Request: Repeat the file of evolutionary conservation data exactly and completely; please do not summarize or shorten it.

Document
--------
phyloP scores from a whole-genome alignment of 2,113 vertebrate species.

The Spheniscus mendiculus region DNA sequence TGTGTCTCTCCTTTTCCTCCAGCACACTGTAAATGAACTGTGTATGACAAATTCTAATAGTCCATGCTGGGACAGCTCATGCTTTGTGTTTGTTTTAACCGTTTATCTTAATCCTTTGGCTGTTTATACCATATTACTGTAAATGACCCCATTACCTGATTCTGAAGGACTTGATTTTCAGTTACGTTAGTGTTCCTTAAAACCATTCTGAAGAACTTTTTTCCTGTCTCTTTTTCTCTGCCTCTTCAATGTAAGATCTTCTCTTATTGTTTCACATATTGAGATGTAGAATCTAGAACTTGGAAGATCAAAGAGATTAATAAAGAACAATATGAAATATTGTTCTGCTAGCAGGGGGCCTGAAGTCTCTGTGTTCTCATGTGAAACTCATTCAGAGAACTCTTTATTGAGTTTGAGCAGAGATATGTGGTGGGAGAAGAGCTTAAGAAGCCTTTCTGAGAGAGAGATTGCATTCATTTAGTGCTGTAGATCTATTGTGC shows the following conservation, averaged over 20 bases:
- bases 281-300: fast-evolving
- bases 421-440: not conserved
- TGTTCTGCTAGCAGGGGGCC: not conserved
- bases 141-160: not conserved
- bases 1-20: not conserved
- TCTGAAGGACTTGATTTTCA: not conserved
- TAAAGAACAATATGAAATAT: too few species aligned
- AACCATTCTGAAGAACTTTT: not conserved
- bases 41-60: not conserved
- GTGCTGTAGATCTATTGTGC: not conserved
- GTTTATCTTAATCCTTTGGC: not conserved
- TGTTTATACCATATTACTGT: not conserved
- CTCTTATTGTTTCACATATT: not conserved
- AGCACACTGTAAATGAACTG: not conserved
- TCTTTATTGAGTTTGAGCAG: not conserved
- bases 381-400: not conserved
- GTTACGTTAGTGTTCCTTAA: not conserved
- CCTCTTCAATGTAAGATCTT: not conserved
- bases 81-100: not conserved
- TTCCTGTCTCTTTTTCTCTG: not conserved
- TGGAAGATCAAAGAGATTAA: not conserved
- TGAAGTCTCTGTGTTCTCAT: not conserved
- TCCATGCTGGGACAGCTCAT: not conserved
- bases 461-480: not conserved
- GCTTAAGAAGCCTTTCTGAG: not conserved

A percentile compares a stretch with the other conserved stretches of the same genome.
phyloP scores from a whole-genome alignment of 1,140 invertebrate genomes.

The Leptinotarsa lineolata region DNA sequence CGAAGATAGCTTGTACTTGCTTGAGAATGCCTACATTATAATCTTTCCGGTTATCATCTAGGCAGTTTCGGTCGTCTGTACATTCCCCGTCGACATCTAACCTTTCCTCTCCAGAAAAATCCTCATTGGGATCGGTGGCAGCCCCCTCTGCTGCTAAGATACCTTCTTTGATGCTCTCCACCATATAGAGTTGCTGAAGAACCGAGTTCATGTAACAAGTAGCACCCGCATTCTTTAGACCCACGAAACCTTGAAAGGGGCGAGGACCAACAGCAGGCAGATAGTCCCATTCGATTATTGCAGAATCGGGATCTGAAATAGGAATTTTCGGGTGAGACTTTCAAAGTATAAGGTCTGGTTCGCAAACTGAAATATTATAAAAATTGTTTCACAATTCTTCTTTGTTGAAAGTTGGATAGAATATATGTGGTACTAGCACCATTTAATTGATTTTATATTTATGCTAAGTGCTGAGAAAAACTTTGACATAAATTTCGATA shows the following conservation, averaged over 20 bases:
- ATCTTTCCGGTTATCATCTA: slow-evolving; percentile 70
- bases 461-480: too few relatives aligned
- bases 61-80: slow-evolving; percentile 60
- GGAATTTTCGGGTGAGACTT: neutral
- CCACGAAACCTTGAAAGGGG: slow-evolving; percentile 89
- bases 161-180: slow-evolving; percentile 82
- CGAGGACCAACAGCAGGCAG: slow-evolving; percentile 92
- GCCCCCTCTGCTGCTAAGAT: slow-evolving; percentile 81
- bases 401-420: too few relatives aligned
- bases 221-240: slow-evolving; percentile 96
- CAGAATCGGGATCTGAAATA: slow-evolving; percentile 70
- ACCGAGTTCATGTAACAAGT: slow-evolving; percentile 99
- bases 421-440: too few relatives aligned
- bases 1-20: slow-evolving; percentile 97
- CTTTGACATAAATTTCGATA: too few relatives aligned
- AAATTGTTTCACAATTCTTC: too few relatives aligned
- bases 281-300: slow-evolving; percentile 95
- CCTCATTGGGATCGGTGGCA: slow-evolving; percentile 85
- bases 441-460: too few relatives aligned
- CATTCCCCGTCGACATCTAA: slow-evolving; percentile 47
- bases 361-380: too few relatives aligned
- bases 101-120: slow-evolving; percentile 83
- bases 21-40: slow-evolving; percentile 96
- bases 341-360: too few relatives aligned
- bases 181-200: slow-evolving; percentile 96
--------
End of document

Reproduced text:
phyloP scores from a whole-genome alignment of 2,113 vertebrate species.

The Spheniscus mendiculus region DNA sequence TGTGTCTCTCCTTTTCCTCCAGCACACTGTAAATGAACTGTGTATGACAAATTCTAATAGTCCATGCTGGGACAGCTCATGCTTTGTGTTTGTTTTAACCGTTTATCTTAATCCTTTGGCTGTTTATACCATATTACTGTAAATGACCCCATTACCTGATTCTGAAGGACTTGATTTTCAGTTACGTTAGTGTTCCTTAAAACCATTCTGAAGAACTTTTTTCCTGTCTCTTTTTCTCTGCCTCTTCAATGTAAGATCTTCTCTTATTGTTTCACATATTGAGATGTAGAATCTAGAACTTGGAAGATCAAAGAGATTAATAAAGAACAATATGAAATATTGTTCTGCTAGCAGGGGGCCTGAAGTCTCTGTGTTCTCATGTGAAACTCATTCAGAGAACTCTTTATTGAGTTTGAGCAGAGATATGTGGTGGGAGAAGAGCTTAAGAAGCCTTTCTGAGAGAGAGATTGCATTCATTTAGTGCTGTAGATCTATTGTGC shows the following conservation, averaged over 20 bases:
- bases 281-300: fast-evolving
- bases 421-440: not conserved
- TGTTCTGCTAGCAGGGGGCC: not conserved
- bases 141-160: not conserved
- bases 1-20: not conserved
- TCTGAAGGACTTGATTTTCA: not conserved
- TAAAGAACAATATGAAATAT: too few species aligned
- AACCATTCTGAAGAACTTTT: not conserved
- bases 41-60: not conserved
- GTGCTGTAGATCTATTGTGC: not conserved
- GTTTATCTTAATCCTTTGGC: not conserved
- TGTTTATACCATATTACTGT: not conserved
- CTCTTATTGTTTCACATATT: not conserved
- AGCACACTGTAAATGAACTG: not conserved
- TCTTTATTGAGTTTGAGCAG: not conserved
- bases 381-400: not conserved
- GTTACGTTAGTGTTCCTTAA: not conserved
- CCTCTTCAATGTAAGATCTT: not conserved
- bases 81-100: not conserved
- TTCCTGTCTCTTTTTCTCTG: not conserved
- TGGAAGATCAAAGAGATTAA: not conserved
- TGAAGTCTCTGTGTTCTCAT: not conserved
- TCCATGCTGGGACAGCTCAT: not conserved
- bases 461-480: not conserved
- GCTTAAGAAGCCTTTCTGAG: not conserved

A percentile compares a stretch with the other conserved stretches of the same genome.
phyloP scores from a whole-genome alignment of 1,140 invertebrate genomes.

The Leptinotarsa lineolata region DNA sequence CGAAGATAGCTTGTACTTGCTTGAGAATGCCTACATTATAATCTTTCCGGTTATCATCTAGGCAGTTTCGGTCGTCTGTACATTCCCCGTCGACATCTAACCTTTCCTCTCCAGAAAAATCCTCATTGGGATCGGTGGCAGCCCCCTCTGCTGCTAAGATACCTTCTTTGATGCTCTCCACCATATAGAGTTGCTGAAGAACCGAGTTCATGTAACAAGTAGCACCCGCATTCTTTAGACCCACGAAACCTTGAAAGGGGCGAGGACCAACAGCAGGCAGATAGTCCCATTCGATTATTGCAGAATCGGGATCTGAAATAGGAATTTTCGGGTGAGACTTTCAAAGTATAAGGTCTGGTTCGCAAACTGAAATATTATAAAAATTGTTTCACAATTCTTCTTTGTTGAAAGTTGGATAGAATATATGTGGTACTAGCACCATTTAATTGATTTTATATTTATGCTAAGTGCTGAGAAAAACTTTGACATAAATTTCGATA shows the following conservation, averaged over 20 bases:
- ATCTTTCCGGTTATCATCTA: slow-evolving; percentile 70
- bases 461-480: too few relatives aligned
- bases 61-80: slow-evolving; percentile 60
- GGAATTTTCGGGTGAGACTT: neutral
- CCACGAAACCTTGAAAGGGG: slow-evolving; percentile 89
- bases 161-180: slow-evolving; percentile 82
- CGAGGACCAACAGCAGGCAG: slow-evolving; percentile 92
- GCCCCCTCTGCTGCTAAGAT: slow-evolving; percentile 81
- bases 401-420: too few relatives aligned
- bases 221-240: slow-evolving; percentile 96
- CAGAATCGGGATCTGAAATA: slow-evolving; percentile 70
- ACCGAGTTCATGTAACAAGT: slow-evolving; percentile 99
- bases 421-440: too few relatives aligned
- bases 1-20: slow-evolving; percentile 97
- CTTTGACATAAATTTCGATA: too few relatives aligned
- AAATTGTTTCACAATTCTTC: too few relatives aligned
- bases 281-300: slow-evolving; percentile 95
- CCTCATTGGGATCGGTGGCA: slow-evolving; percentile 85
- bases 441-460: too few relatives aligned
- CATTCCCCGTCGACATCTAA: slow-evolving; percentile 47
- bases 361-380: too few relatives aligned
- bases 101-120: slow-evolving; percentile 83
- bases 21-40: slow-evolving; percentile 96
- bases 341-360: too few relatives aligned
- bases 181-200: slow-evolving; percentile 96